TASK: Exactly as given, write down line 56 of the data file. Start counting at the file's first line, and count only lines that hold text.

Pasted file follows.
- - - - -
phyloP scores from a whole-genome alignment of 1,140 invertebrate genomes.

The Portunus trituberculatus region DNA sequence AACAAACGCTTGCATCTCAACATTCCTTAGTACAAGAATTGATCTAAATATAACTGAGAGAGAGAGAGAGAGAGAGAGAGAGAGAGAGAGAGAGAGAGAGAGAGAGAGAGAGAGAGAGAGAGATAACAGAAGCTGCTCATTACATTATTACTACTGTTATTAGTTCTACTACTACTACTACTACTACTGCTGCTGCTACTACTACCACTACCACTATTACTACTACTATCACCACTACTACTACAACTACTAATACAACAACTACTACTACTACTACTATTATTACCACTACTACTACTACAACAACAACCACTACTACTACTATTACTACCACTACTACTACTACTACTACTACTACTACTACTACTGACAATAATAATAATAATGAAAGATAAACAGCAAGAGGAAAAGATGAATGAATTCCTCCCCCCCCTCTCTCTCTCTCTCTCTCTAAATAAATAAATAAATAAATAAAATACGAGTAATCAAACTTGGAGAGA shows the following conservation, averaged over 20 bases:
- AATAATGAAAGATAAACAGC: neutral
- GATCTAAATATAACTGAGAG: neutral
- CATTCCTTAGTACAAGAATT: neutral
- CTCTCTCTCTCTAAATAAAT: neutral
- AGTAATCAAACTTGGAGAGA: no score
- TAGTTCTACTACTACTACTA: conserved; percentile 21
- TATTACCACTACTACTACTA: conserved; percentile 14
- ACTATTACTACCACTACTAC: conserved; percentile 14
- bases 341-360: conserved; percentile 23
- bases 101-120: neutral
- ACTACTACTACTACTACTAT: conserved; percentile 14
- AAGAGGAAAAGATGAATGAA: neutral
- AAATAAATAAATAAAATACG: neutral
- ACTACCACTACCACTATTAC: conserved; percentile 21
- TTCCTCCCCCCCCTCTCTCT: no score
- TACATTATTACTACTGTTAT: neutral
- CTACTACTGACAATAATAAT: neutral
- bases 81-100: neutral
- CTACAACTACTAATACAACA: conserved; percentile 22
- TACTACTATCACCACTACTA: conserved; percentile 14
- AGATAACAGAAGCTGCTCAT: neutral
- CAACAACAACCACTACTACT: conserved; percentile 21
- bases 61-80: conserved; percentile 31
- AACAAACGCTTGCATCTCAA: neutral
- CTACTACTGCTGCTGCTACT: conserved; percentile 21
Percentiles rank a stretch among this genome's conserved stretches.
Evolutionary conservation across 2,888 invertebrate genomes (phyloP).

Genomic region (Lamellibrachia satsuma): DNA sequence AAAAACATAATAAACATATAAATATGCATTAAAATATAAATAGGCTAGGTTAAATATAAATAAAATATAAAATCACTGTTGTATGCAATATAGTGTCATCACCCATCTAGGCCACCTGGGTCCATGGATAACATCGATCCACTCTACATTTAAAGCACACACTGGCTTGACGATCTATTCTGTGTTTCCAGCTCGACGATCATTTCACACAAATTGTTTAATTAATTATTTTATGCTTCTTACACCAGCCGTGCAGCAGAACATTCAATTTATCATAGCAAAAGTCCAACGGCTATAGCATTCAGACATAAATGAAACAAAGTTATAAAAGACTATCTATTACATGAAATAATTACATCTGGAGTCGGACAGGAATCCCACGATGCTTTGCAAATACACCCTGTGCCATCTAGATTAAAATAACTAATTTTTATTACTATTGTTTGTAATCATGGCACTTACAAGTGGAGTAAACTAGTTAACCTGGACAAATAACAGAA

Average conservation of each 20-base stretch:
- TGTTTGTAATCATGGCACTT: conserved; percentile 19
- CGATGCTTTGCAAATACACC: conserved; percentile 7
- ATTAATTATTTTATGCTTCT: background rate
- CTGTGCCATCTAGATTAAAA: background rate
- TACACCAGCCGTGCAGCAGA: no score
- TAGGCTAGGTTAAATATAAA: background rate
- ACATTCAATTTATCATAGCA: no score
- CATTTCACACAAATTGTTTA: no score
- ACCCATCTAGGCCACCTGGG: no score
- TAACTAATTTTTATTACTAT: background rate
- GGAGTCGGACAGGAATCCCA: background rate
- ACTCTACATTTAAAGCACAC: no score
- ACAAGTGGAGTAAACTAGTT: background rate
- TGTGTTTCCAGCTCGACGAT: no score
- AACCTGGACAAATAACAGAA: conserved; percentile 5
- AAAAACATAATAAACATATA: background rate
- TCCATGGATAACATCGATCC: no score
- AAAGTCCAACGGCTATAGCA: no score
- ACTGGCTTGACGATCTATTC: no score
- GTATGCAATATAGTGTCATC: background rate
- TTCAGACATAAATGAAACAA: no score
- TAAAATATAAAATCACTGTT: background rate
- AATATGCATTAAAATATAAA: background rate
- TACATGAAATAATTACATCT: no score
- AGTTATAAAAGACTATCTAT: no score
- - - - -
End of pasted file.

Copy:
- AGTTATAAAAGACTATCTAT: no score